Any problem computable in $k$ memory slots can be computed with polynomials.

Let our memory slots be represented by elements of $\Bbb{Z}_p$ for a prime $p$. $k$ memory slots would be $k$ copies of the ring: $R = (\Bbb{Z}_p)^k$. Suppose that for a problem $f : X \to Y$, there are $X \xrightarrow{\phi} R \xrightarrow{\psi} Y$, each map computable in $O(|x|)$ time for each $x \in X$, where $|x|$ is the size of the input (e.g. for integers, $X = \Bbb{Z}$ it’s $|x| \approx \ln (x)$, at least for a subset of integers that will map into $R$ “without trouble”). Let’s work with $k = 1$. Then we need a polynomial $g \in \Bbb{Z}_p[x_1]$ such that $\psi\circ g\circ \phi (x) = f(x)$, for all $x \in X$.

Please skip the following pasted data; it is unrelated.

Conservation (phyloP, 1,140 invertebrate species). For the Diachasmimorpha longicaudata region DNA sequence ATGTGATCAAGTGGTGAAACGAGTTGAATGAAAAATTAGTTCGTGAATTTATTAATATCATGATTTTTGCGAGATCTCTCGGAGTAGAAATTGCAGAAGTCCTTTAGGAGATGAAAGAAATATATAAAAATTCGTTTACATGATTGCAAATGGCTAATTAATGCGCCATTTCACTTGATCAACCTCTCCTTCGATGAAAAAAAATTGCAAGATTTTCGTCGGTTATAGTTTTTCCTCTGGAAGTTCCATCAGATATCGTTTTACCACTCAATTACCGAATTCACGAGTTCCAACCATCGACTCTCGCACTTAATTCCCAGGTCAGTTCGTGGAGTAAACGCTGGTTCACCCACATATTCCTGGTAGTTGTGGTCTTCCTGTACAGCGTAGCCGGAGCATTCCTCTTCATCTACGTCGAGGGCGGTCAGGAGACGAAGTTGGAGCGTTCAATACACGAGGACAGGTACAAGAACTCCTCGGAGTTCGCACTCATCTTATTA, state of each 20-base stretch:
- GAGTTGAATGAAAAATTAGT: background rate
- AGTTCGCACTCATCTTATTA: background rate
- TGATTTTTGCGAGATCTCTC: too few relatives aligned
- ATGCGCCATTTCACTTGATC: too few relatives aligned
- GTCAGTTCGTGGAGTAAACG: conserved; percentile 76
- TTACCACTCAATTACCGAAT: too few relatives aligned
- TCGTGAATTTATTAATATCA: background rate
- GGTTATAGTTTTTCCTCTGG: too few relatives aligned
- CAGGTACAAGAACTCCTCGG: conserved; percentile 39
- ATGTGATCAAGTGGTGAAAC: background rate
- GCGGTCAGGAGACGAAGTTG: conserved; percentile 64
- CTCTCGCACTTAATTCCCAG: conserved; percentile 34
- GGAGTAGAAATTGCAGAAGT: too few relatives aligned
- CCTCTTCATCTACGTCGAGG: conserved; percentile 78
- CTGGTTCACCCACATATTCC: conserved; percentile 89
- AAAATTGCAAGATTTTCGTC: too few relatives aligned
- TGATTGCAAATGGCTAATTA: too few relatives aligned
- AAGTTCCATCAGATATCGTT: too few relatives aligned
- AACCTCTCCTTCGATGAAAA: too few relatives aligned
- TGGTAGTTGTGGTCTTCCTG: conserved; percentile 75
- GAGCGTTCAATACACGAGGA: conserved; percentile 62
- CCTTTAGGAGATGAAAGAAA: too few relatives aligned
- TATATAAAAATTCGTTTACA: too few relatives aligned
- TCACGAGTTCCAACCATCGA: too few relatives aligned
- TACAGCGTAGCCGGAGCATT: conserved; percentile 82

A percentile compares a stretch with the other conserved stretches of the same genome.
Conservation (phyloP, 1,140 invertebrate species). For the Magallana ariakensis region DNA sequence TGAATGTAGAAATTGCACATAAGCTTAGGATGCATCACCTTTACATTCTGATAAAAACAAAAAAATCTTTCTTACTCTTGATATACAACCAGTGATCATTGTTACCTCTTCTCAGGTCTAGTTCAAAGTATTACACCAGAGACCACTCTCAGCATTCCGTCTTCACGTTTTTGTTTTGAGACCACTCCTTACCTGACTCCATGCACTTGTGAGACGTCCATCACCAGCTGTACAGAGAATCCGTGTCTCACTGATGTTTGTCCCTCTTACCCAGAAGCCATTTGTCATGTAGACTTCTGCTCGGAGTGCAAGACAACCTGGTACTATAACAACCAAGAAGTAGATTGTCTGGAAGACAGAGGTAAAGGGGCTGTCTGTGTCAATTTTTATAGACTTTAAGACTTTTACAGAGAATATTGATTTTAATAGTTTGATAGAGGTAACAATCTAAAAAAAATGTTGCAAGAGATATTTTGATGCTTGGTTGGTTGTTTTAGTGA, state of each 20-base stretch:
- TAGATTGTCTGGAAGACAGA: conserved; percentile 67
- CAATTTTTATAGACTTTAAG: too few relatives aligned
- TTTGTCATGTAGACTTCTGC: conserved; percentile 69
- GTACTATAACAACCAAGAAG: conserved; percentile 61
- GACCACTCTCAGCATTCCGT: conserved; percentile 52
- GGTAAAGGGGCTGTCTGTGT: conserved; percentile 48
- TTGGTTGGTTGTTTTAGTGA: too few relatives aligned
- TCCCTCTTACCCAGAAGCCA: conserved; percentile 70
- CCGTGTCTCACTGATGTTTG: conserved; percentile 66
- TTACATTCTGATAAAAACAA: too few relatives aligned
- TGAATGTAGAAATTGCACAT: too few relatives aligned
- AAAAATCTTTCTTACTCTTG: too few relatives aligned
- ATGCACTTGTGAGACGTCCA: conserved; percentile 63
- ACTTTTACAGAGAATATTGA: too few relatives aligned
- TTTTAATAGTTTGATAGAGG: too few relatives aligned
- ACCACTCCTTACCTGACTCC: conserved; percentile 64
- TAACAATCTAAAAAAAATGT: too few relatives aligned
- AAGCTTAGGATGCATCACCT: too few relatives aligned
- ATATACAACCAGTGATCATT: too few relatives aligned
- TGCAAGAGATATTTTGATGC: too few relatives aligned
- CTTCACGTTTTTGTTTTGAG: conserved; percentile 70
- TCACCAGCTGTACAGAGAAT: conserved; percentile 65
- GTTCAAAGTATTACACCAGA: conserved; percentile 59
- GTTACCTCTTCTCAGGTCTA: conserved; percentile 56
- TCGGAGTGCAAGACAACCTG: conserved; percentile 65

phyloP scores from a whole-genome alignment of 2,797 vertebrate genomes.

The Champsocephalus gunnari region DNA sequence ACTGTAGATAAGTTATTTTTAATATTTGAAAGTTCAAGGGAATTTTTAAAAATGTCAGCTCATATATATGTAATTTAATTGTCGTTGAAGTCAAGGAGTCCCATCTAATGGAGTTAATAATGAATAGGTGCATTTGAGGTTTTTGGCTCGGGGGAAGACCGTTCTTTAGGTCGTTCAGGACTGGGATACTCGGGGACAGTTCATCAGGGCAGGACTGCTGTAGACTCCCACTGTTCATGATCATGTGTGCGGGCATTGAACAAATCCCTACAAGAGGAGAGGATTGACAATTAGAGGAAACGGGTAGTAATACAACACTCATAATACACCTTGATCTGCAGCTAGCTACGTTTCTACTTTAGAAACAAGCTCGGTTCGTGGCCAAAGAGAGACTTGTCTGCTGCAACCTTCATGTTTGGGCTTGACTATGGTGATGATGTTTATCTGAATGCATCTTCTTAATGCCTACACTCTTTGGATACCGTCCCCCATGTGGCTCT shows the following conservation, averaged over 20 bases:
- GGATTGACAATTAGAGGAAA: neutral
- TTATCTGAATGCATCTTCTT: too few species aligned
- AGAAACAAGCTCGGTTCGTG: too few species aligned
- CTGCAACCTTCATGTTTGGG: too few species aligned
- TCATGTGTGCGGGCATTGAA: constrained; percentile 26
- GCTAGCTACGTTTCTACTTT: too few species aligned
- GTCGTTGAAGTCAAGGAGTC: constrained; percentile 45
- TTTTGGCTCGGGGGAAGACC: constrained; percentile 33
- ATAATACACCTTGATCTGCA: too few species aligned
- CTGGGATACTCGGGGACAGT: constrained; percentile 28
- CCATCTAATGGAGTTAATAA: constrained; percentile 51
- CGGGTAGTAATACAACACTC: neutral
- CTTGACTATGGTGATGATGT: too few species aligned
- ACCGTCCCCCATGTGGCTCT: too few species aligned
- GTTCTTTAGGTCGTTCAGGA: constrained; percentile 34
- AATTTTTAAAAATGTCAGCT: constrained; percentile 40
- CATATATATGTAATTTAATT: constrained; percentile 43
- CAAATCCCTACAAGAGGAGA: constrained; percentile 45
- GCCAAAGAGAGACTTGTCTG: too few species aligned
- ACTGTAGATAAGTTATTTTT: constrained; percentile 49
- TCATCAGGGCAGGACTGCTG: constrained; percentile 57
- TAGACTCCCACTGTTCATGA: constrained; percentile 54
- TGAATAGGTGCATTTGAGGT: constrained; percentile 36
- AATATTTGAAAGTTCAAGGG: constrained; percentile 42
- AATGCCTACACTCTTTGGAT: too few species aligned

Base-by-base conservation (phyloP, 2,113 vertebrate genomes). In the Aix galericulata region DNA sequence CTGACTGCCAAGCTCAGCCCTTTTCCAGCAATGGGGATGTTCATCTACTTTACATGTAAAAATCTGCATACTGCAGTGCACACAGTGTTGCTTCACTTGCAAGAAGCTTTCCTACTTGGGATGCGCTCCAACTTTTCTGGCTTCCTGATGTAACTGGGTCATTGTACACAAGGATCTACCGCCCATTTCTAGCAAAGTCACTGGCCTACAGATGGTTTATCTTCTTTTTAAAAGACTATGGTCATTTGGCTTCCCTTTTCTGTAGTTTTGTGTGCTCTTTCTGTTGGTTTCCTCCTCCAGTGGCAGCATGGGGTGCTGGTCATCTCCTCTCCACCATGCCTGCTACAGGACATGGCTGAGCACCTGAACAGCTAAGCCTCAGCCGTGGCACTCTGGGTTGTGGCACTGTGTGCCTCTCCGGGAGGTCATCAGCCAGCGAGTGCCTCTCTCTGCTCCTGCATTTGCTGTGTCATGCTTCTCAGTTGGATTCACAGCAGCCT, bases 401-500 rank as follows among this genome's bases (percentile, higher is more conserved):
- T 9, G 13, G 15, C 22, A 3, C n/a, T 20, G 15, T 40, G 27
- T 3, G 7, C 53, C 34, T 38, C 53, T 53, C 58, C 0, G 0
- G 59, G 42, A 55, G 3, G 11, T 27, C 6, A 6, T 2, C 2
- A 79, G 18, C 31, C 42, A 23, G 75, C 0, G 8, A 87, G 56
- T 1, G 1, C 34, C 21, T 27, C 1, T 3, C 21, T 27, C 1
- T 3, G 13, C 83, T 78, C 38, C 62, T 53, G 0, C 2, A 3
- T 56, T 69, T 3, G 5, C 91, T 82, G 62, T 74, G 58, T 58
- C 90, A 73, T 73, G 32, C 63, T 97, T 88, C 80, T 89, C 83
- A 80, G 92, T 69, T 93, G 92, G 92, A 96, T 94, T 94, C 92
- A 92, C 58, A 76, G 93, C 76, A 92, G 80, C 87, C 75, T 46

Now, there is a finite set of $x \in X$, say $\{x_i\}$ such that $f(\{x_i\}) = f(X)$, since $\Bbb{Z}_p$ is finite. Well then we want $g(\phi (x_i)) = f^{\leftarrow} (y_i)$, where $y_i = f(x_i)$ and $f^{\leftarrow}$ maps $y_i$ to any of the $\phi(x_i)$ such that $f(x_i) = y_i$. This is doable with the poynomial:

$$
g(z) = \sum_{t = 0}^{p-1} f(\phi^{\leftarrow}(z))(1 – (z – t)^{p-1})
$$

(which can be computed in $O(p \ln (p))$ time obviously, I digress…)

Now suppose that it’s true for $k = n$ memory slots. Is there an inductive proof to finish this off?

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